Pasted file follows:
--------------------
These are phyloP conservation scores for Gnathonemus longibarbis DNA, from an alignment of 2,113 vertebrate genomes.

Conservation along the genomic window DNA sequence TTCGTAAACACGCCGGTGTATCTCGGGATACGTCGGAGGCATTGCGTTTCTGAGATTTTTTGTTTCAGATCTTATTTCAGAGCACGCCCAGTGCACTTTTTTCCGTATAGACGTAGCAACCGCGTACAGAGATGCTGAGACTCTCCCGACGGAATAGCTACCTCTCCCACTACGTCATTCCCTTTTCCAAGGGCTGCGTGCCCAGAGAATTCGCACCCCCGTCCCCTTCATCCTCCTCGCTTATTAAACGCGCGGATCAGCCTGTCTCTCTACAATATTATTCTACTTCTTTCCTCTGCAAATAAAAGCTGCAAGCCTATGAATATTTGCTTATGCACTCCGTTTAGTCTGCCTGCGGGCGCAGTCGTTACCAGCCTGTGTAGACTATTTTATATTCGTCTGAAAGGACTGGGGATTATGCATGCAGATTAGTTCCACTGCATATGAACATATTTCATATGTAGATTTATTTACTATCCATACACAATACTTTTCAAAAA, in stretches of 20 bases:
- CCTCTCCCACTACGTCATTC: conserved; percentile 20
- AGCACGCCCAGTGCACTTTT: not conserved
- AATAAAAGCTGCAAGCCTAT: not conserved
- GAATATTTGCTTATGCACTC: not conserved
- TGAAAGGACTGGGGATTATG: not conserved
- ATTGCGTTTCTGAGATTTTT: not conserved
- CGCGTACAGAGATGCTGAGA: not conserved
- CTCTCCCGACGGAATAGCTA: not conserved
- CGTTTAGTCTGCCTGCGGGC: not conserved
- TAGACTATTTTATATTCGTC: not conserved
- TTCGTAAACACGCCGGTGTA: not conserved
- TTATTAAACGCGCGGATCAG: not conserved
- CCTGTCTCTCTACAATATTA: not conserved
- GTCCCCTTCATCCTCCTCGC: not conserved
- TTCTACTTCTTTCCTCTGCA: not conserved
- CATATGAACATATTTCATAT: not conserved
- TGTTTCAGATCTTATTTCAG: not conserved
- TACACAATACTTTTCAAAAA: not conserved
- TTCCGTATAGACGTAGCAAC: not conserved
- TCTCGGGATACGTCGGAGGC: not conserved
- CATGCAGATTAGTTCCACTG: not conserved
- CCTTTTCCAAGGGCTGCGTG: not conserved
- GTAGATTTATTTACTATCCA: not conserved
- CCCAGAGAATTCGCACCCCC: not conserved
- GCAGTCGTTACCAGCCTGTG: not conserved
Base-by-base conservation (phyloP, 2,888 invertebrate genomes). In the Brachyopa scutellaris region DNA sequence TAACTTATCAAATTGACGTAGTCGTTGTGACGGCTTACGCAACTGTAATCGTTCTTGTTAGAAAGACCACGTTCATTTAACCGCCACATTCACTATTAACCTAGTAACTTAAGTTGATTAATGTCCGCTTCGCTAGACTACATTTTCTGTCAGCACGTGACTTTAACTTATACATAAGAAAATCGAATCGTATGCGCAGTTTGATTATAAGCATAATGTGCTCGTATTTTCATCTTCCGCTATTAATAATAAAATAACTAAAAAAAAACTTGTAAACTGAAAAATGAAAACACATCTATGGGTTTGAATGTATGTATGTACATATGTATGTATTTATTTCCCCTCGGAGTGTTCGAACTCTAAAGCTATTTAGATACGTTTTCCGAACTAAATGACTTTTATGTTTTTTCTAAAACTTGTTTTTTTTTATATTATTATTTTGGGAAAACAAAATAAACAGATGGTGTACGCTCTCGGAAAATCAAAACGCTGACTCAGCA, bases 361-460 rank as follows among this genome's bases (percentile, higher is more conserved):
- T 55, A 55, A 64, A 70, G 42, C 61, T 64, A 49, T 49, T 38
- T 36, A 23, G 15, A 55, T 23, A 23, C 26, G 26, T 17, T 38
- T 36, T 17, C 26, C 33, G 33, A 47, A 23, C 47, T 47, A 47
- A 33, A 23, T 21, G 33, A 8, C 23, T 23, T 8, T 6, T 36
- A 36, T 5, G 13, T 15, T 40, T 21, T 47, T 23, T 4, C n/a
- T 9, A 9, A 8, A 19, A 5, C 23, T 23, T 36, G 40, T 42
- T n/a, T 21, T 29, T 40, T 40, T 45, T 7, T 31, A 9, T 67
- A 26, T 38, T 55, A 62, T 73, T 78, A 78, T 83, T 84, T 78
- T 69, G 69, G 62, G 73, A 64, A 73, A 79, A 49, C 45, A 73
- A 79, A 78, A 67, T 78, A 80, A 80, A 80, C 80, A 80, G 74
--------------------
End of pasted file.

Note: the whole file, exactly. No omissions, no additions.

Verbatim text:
These are phyloP conservation scores for Gnathonemus longibarbis DNA, from an alignment of 2,113 vertebrate genomes.

Conservation along the genomic window DNA sequence TTCGTAAACACGCCGGTGTATCTCGGGATACGTCGGAGGCATTGCGTTTCTGAGATTTTTTGTTTCAGATCTTATTTCAGAGCACGCCCAGTGCACTTTTTTCCGTATAGACGTAGCAACCGCGTACAGAGATGCTGAGACTCTCCCGACGGAATAGCTACCTCTCCCACTACGTCATTCCCTTTTCCAAGGGCTGCGTGCCCAGAGAATTCGCACCCCCGTCCCCTTCATCCTCCTCGCTTATTAAACGCGCGGATCAGCCTGTCTCTCTACAATATTATTCTACTTCTTTCCTCTGCAAATAAAAGCTGCAAGCCTATGAATATTTGCTTATGCACTCCGTTTAGTCTGCCTGCGGGCGCAGTCGTTACCAGCCTGTGTAGACTATTTTATATTCGTCTGAAAGGACTGGGGATTATGCATGCAGATTAGTTCCACTGCATATGAACATATTTCATATGTAGATTTATTTACTATCCATACACAATACTTTTCAAAAA, in stretches of 20 bases:
- CCTCTCCCACTACGTCATTC: conserved; percentile 20
- AGCACGCCCAGTGCACTTTT: not conserved
- AATAAAAGCTGCAAGCCTAT: not conserved
- GAATATTTGCTTATGCACTC: not conserved
- TGAAAGGACTGGGGATTATG: not conserved
- ATTGCGTTTCTGAGATTTTT: not conserved
- CGCGTACAGAGATGCTGAGA: not conserved
- CTCTCCCGACGGAATAGCTA: not conserved
- CGTTTAGTCTGCCTGCGGGC: not conserved
- TAGACTATTTTATATTCGTC: not conserved
- TTCGTAAACACGCCGGTGTA: not conserved
- TTATTAAACGCGCGGATCAG: not conserved
- CCTGTCTCTCTACAATATTA: not conserved
- GTCCCCTTCATCCTCCTCGC: not conserved
- TTCTACTTCTTTCCTCTGCA: not conserved
- CATATGAACATATTTCATAT: not conserved
- TGTTTCAGATCTTATTTCAG: not conserved
- TACACAATACTTTTCAAAAA: not conserved
- TTCCGTATAGACGTAGCAAC: not conserved
- TCTCGGGATACGTCGGAGGC: not conserved
- CATGCAGATTAGTTCCACTG: not conserved
- CCTTTTCCAAGGGCTGCGTG: not conserved
- GTAGATTTATTTACTATCCA: not conserved
- CCCAGAGAATTCGCACCCCC: not conserved
- GCAGTCGTTACCAGCCTGTG: not conserved
Base-by-base conservation (phyloP, 2,888 invertebrate genomes). In the Brachyopa scutellaris region DNA sequence TAACTTATCAAATTGACGTAGTCGTTGTGACGGCTTACGCAACTGTAATCGTTCTTGTTAGAAAGACCACGTTCATTTAACCGCCACATTCACTATTAACCTAGTAACTTAAGTTGATTAATGTCCGCTTCGCTAGACTACATTTTCTGTCAGCACGTGACTTTAACTTATACATAAGAAAATCGAATCGTATGCGCAGTTTGATTATAAGCATAATGTGCTCGTATTTTCATCTTCCGCTATTAATAATAAAATAACTAAAAAAAAACTTGTAAACTGAAAAATGAAAACACATCTATGGGTTTGAATGTATGTATGTACATATGTATGTATTTATTTCCCCTCGGAGTGTTCGAACTCTAAAGCTATTTAGATACGTTTTCCGAACTAAATGACTTTTATGTTTTTTCTAAAACTTGTTTTTTTTTATATTATTATTTTGGGAAAACAAAATAAACAGATGGTGTACGCTCTCGGAAAATCAAAACGCTGACTCAGCA, bases 361-460 rank as follows among this genome's bases (percentile, higher is more conserved):
- T 55, A 55, A 64, A 70, G 42, C 61, T 64, A 49, T 49, T 38
- T 36, A 23, G 15, A 55, T 23, A 23, C 26, G 26, T 17, T 38
- T 36, T 17, C 26, C 33, G 33, A 47, A 23, C 47, T 47, A 47
- A 33, A 23, T 21, G 33, A 8, C 23, T 23, T 8, T 6, T 36
- A 36, T 5, G 13, T 15, T 40, T 21, T 47, T 23, T 4, C n/a
- T 9, A 9, A 8, A 19, A 5, C 23, T 23, T 36, G 40, T 42
- T n/a, T 21, T 29, T 40, T 40, T 45, T 7, T 31, A 9, T 67
- A 26, T 38, T 55, A 62, T 73, T 78, A 78, T 83, T 84, T 78
- T 69, G 69, G 62, G 73, A 64, A 73, A 79, A 49, C 45, A 73
- A 79, A 78, A 67, T 78, A 80, A 80, A 80, C 80, A 80, G 74